For a few days over the last couple weeks, I was convinced the New York Times had shut down its offices and stopped updating its website. The same scary headline about the stock market’s dramatic decline coupled with a jagged graph showing a steep drop seemed to show up day after day. Of course, the Times didn’t close, but the market did continue to drop. 600 points here, 700 there, and you could literally see people’s retirement funds evaporating into nothing.
If you weren’t at least partially scared about the state of the world’s economy, my guess is you either have your entire life savings safely tucked away in a shoebox under your bed, or have decided to ride out the market fluctuations and try to ignore the daily trends.
From the enterprise perspective, there is a lot of fear about the prospect of spending money. The need to meet more stringent budget requirements has become increasingly commonplace. However, organizations that approach the issue as an opportunity are the ones that will likely be the most successful in the long run.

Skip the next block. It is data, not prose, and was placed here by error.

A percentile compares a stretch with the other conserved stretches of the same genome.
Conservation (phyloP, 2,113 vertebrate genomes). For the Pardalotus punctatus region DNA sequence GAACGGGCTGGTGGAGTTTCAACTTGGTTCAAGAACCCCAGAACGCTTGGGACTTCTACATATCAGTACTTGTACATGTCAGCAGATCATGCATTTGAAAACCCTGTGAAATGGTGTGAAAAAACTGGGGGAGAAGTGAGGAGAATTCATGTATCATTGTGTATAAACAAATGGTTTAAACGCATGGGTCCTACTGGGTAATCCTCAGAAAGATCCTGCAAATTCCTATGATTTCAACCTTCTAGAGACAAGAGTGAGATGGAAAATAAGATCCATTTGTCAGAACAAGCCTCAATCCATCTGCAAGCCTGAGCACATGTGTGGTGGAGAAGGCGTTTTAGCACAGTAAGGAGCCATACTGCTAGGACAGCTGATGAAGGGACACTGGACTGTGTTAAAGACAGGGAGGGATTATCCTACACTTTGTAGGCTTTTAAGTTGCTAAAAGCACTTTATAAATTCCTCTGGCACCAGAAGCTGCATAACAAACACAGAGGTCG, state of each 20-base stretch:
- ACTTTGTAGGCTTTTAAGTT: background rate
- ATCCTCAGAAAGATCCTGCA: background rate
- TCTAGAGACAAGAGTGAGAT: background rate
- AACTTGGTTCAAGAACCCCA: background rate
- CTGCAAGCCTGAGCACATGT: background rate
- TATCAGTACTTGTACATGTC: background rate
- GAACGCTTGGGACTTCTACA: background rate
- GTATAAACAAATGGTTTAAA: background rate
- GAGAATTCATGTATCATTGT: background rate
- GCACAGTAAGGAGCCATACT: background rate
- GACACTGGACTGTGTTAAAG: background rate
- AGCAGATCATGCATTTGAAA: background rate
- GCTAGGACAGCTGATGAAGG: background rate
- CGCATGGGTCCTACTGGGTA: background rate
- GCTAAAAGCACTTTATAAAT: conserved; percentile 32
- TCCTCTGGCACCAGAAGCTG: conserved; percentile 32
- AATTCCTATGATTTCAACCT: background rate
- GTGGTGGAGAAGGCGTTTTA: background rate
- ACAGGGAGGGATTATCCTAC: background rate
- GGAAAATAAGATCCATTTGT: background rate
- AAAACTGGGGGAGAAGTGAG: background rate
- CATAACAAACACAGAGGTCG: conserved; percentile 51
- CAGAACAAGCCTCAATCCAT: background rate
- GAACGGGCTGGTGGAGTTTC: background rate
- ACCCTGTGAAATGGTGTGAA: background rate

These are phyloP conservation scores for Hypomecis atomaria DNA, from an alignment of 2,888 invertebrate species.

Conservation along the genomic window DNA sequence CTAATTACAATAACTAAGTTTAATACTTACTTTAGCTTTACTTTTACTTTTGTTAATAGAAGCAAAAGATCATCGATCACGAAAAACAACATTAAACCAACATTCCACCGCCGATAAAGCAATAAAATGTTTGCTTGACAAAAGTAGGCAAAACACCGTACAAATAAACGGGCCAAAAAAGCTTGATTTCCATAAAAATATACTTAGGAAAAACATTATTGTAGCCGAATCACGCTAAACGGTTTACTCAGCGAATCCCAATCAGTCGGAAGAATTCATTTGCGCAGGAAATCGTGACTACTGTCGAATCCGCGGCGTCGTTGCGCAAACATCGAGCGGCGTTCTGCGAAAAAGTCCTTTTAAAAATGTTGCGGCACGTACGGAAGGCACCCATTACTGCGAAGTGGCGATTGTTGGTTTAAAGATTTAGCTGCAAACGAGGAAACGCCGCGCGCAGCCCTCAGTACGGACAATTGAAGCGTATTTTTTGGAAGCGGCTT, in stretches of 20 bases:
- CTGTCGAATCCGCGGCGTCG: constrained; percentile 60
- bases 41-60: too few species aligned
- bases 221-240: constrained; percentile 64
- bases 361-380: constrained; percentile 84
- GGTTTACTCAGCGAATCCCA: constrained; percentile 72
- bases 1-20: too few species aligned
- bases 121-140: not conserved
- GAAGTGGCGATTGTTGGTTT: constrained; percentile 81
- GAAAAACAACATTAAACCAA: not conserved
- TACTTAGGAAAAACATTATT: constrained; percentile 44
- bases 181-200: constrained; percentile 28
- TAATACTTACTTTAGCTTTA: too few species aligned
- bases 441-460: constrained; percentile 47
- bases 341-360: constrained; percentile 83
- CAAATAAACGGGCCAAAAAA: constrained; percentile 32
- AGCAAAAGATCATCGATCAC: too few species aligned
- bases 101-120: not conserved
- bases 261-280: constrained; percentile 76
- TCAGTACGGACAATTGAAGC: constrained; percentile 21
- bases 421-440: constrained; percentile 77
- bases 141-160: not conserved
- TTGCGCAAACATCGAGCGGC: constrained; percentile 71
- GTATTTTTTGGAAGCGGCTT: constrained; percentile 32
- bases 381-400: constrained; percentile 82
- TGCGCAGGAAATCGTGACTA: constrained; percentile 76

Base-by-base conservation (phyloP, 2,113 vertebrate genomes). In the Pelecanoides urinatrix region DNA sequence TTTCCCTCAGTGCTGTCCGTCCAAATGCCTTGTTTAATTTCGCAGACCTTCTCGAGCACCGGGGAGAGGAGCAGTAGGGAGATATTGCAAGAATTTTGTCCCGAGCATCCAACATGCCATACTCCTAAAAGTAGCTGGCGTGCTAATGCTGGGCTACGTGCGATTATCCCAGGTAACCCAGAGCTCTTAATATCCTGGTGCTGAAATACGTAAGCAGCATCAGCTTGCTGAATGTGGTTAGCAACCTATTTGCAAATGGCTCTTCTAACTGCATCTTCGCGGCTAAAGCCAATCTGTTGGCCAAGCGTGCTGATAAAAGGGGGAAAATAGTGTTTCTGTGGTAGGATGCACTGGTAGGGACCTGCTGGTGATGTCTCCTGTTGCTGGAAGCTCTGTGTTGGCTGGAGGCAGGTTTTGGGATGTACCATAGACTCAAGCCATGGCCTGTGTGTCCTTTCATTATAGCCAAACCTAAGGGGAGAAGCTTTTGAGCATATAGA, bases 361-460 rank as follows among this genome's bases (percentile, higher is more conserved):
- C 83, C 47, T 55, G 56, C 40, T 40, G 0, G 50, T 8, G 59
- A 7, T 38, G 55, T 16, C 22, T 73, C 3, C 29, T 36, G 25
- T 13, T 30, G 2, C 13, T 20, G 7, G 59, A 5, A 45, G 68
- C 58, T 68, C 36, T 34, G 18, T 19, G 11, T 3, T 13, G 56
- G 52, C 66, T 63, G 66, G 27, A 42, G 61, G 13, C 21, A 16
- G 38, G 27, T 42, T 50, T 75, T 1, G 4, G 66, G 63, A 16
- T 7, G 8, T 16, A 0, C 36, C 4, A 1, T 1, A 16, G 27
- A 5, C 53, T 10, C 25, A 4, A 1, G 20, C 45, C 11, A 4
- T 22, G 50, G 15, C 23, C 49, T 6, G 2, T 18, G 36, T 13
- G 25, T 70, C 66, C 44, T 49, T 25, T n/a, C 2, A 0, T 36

While it may be challenging, the tightening of purse strings creates opportunities for researching new ways to save money. Coupled with companies’ recent attempts to become more environmentally-friendly, this need to better stretch budgets creates a perfect storm for getting companies excited about researching and ultimately using tools such as network energy management solutions that reduce energy costs and also curb harmful carbon emissions.
It’s a similar concept to gas prices. While no one enjoys paying over $4 a gallon at the pump, absurdly high prices do force consumers and car companies alike to put more effort into researching environmentally-friendly vehicles that cost substantially less to operate on a weekly basis.
The reality is, tough times make us carefully think about our options. To consider solutions that will serve our future generations well is a skill we haven’t always used in the past, but one we must increasingly use in the future.